This is the first of the eight novels that John Maddox Roberts wrote in the fifty-book Tor Series, and the first not penned by Robert Jordan (later of The Wheel of Time fame). In William Galen Gray’s chronology it is the thirtieth Conan tale, following Howard’s The Bloodstained God and taking place before Howard’s The Frost Giant’s Daughter.
I commend Roberts for providing an excellent look at life in Cimmeria. I contrast this with the disappointing approach that Harry Turtledove used in Conan of Venarium. The barbarians live in stone huts and put up hide tents; they don’t occupy what is basically a medieval village. The people are nomads and fierce warriors. They fight each other, only coming together when driven by exceptional circumstances. Maddox Roberts also depicts the enmity between the Cimmerians and the Vanheim, which is an important characteristic of life in the north.
The tale begins with Conan hastily swearing to perform an errand for Hathor Ka, a Stygian sorceress. Conan blindly agrees to the task without getting the details first. Really, it’s hard to buy that he was so hard up for money that he just jumped into this deal. Apparently Maddox Roberts wanted to get the story moving so he skimped a bit on the Call to Adventure. Regardless, once he agrees, Conan is committed to visiting a sacred cave in his homeland and things get going.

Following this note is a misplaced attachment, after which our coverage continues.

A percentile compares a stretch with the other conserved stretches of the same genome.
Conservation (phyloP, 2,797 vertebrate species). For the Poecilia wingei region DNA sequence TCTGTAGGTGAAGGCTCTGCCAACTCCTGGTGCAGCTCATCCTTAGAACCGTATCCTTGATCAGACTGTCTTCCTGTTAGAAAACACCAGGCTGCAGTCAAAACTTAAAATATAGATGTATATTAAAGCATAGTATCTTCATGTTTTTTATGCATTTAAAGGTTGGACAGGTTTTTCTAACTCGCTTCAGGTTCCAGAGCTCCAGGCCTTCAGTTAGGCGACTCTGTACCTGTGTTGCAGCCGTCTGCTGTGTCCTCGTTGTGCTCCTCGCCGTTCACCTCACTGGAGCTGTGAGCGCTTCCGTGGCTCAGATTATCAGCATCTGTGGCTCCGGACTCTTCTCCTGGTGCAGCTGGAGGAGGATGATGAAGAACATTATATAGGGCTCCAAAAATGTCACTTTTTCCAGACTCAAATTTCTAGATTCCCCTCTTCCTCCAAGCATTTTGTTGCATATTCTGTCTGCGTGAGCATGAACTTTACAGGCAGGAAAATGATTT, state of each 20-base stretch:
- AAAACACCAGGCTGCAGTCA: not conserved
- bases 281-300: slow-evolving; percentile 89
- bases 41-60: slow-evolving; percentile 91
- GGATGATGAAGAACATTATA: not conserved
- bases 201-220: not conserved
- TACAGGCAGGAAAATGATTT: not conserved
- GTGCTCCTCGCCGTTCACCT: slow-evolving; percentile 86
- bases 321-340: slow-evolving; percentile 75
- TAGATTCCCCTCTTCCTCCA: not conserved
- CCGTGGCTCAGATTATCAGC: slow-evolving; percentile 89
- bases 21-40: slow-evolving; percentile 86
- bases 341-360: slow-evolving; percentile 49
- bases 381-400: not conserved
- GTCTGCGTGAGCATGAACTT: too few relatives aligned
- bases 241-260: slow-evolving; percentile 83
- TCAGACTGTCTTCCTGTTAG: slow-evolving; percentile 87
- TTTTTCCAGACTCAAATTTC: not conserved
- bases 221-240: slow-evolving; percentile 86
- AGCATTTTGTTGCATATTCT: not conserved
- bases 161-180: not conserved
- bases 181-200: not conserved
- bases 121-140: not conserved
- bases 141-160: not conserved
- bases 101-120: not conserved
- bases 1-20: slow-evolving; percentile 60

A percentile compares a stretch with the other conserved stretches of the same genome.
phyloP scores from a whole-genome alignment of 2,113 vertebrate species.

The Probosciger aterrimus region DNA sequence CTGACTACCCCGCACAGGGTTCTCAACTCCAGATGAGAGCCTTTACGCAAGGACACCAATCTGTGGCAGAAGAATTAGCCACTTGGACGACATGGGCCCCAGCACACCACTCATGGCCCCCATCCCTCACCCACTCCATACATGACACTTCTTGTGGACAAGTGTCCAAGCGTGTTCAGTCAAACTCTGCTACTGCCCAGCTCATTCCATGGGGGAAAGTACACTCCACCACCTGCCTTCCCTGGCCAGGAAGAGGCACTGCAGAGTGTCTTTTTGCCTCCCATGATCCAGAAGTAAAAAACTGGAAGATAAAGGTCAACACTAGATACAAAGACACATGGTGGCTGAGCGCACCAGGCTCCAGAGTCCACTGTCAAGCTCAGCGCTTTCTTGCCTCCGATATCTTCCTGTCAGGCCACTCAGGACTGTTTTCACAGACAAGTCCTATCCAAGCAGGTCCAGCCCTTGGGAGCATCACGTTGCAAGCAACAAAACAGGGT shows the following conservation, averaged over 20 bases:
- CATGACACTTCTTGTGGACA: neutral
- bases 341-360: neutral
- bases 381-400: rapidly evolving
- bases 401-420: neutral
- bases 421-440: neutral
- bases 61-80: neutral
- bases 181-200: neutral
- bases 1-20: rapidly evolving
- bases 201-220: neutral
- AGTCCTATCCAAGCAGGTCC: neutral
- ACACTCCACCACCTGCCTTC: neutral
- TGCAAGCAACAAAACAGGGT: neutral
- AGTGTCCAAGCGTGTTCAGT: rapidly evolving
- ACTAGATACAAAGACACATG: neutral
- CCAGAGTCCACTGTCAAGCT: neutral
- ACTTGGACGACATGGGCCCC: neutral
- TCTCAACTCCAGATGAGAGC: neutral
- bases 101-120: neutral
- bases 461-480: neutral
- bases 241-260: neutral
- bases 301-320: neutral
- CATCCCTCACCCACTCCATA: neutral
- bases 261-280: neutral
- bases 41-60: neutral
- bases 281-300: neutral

As Joseph Campbell wrote in The Hero With a Thousand Faces (a must read for any fantasy fan),
“The first encounter of the hero journey is with a protective figure (often a little old crone or old man) who provides the adventurer with amulets against the dragon forces he is about to pass. What such a figure represents is the benign, protecting power of destiny.”
A wizened old man reads Conan’s future in the very first chapter. He then sells Conan a protective amulet in chapter two. Drawing on Campbell’s Monomyth, strengthens sword and sorcery tales and Maddox Roberts is clearly familiar with Campbell’s work and works elements of the Hero’s Journey into the story.
Maddox Roberts weaves together Conan’s journey, the Cimmerians’ trouble with demon raids, a Vanheim invasion into Cimmeria and a complex plot involving three competing sorcerers on a quest for god-like power. This story has a lot going on and it’s all deftly handled.
The book is low on the sex scale, with Conan bedding a rescued chieftaness in the Border Kingdoms. This happens almost halfway through the book and he doesn’t sleep with any other females in this tale. Maddox Roberts gives us one of the most believable amorous conquests in the entire Conan saga. It doesn’t follow the usual “My, what huge muscles you have, take me, you savage!”
I very much enjoyed Conan the Valorous. Despite the flawed opening, it’s one of the better pastiches and its look at life in Cimmeria is very well done. The complex plot is more than weighty enough to carry the story forward to the very end.